No announcement yet.


  • Filter
  • Time
  • Show
Clear All
new posts

  • Catch-22

    I HAD a decent number of dogs scheduled today: 7. Not at all bad for the first January in a brand new animal hospital....

    I ended up grooming 2 and doing one kennel bath.

    One called shortly after I arrived (just after 8 am) and moved her appointment to next Monday...

    I was going to give the other two clients (3 dogs) until 10 and call them, but at 9:30, the office manager came back and said he'd just left messages for them. One called back about an hour later and said she'd reschedule later.... The other called back just as I was releasing the last of the ones that showed (around 11:15) telling the vet they were "just 5 minutes away" and could they still come in? I told the vet no--they can come tomorrow.... The owner didn't like that answer.

    I'm torn here.... I'm trying to BUILD a clientele here and I want them to both like my work and RESPECT my professionalism..... Number one, I NEED to make a living, so every dog I groom is important. Number two, I want to be somewhat flexible with the clients; to a point if they're running behind for whatever reason, if they call me EARLY, and let me know what time they'll be there, I'll still take them. BUT--I don't want them to think that if they call at 8:30 and say they'll be in between 9:30 and 10, it's okay to show up at 10:15 or later.... And I certainly don't want them to think it's okay to not call at all or to EXPECT to be able to come in 2 1/2 hours late....

  • #2
    Still do the late ones for now, but add a late fee. Always SOUND like you are busy, no matter what, because people want what is harder to get. I know it seems like a stupid mentality, but it's true. Sigh and tell them you will have to check how things are going. Put them on hold for a moment. Then come back and say, "I can manage to squeeze you in this one time, but there will be an extra charge of $10 because I am so busy" or what-have-you.
    As for the the people that outright no-show, especially on their first time with you.. well that's just a bad sign and not really important to your client base, because someone who is chronically no-showing is not "building" your business.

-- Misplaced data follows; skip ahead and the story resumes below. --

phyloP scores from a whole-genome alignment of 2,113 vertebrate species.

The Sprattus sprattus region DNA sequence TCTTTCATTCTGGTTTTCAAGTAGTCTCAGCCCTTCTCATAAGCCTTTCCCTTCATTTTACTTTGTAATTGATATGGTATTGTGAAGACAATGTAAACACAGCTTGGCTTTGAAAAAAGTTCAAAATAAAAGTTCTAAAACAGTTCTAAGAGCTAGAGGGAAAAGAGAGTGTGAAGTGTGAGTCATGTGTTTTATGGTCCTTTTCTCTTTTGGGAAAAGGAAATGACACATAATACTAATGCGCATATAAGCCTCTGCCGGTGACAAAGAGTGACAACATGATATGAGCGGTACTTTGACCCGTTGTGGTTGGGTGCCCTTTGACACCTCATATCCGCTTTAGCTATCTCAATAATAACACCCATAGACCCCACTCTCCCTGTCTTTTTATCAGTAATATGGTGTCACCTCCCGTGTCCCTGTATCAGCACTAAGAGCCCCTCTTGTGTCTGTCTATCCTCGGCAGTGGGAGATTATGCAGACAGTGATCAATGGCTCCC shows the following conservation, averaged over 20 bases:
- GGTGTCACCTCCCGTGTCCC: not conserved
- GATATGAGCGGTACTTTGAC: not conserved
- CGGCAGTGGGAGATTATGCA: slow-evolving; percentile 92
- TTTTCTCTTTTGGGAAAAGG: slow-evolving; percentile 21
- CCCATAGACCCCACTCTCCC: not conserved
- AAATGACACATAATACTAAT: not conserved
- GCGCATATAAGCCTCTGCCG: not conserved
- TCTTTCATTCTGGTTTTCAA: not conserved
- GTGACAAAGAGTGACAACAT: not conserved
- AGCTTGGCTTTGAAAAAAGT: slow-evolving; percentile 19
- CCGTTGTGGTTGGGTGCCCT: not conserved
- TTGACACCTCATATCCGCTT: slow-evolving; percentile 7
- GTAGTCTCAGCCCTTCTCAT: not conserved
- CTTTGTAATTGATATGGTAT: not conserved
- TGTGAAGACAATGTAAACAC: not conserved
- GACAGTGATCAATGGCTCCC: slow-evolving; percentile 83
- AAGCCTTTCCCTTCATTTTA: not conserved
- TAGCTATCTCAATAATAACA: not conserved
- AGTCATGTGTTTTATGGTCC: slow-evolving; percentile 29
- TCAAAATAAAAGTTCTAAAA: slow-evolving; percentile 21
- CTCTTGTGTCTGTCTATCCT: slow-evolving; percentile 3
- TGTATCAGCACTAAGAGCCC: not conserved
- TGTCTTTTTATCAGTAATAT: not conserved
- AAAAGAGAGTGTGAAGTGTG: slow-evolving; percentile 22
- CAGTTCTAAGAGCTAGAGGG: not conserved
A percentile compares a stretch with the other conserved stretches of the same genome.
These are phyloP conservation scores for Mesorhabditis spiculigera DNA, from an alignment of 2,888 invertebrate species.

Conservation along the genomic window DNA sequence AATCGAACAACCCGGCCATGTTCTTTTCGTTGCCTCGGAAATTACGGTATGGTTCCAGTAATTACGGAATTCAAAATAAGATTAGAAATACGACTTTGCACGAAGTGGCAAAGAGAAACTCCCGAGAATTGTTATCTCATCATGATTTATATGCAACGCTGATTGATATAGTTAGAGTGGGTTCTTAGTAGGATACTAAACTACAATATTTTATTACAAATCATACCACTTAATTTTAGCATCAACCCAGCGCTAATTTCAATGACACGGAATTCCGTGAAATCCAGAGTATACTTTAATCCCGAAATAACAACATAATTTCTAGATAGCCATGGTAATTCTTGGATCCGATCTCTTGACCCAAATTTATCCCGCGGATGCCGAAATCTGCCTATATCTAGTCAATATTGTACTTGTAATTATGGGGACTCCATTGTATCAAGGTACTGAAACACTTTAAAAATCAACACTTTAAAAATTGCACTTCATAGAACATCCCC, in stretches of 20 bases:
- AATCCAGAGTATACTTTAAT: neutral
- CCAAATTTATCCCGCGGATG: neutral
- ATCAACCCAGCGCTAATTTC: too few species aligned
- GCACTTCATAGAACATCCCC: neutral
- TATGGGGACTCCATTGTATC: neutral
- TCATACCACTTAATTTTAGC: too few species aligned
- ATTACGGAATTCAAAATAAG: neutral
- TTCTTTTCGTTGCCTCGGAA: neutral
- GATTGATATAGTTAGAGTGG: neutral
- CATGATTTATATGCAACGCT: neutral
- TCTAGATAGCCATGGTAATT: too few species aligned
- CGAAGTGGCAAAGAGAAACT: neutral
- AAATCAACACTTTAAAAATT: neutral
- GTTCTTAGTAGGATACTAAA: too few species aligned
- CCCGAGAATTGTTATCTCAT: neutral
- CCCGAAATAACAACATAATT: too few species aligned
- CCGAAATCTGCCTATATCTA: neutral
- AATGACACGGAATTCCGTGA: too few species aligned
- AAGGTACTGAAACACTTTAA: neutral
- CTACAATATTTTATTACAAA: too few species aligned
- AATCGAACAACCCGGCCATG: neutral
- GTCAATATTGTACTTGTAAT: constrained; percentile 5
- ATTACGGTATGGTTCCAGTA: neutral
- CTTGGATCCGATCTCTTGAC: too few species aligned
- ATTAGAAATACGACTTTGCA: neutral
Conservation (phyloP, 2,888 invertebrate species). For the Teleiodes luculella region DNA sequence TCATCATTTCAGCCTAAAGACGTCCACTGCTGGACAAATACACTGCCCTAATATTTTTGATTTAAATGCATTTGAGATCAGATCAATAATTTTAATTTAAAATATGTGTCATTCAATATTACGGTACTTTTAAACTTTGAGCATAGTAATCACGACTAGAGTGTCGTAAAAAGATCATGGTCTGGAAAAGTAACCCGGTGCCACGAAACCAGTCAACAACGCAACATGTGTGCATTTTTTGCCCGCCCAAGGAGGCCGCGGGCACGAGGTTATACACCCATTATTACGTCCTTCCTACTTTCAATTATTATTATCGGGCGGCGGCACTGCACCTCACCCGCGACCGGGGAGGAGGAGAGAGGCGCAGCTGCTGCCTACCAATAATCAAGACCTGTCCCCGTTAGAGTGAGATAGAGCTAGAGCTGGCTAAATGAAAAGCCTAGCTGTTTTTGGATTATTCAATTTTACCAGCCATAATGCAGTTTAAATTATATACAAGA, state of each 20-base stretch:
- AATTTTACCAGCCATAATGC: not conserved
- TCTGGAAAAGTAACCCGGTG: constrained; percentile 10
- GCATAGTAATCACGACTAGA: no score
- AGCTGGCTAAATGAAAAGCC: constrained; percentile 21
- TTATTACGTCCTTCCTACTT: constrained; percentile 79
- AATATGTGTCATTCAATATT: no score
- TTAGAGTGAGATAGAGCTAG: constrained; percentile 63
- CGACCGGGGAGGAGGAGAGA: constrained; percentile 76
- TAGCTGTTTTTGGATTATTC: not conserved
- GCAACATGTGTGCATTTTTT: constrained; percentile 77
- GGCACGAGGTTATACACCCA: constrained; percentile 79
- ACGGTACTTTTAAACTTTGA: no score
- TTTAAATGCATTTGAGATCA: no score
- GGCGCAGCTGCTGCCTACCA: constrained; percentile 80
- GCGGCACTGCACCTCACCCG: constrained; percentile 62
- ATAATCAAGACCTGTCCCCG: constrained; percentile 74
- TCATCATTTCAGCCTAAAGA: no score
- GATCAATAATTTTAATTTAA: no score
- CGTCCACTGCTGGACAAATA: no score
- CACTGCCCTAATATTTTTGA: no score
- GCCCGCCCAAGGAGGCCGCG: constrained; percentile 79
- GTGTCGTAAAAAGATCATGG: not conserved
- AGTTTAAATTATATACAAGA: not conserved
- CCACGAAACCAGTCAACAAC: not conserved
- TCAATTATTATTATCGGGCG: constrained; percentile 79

• #3
      If you're having a slow week and having them come later works for you, then do it. But if it's going to throw your day out of whack then don't. Why punish the clients who come in on time and yourself? When it's busier this won't be possible and they'll just have to rebook for a different day nehow. I like to provide flexibility when I can, but people have to respect our work schedules too.


      • #4
        You did the right thing. Respect yourself and otherw wll learn to respect you.
        If your dog is fat, you are not getting enough exercise!


        • #5
          I don't know one one hand maybe you want to be a little more flexible since you are a new business, then once your clients get used to you, you can be a little stricter. Is your recepionist telling the clients that they need to be there by a certain time or their appointment will be forfeited within 15 minutes, this lets them no how much slack they have if they are running late.


          • #6
            The receptionist and the office manager tell the clients when they book that they need to check in between 7 and 8:30. If that time frame won't work for the client, they know that I'll be flexible (within reason) and ask them what time they'll be in--then they note it on the appointment slot.

            Would staying and taking the two whose owners called back two hours after being called harmed me or messed up my day? No. And if they'd called back an hour earlier, I'd have taken them. It's frustrating, because on one hand, I don't want to lose their business--because they've BEEN coming every 5 weeks since October, but on the other hand, they've been a bit later each time I've groomed them.... The first time, they came in at 9; the second time 9:30...this time, they forgot, despite a phone call, until 11:15???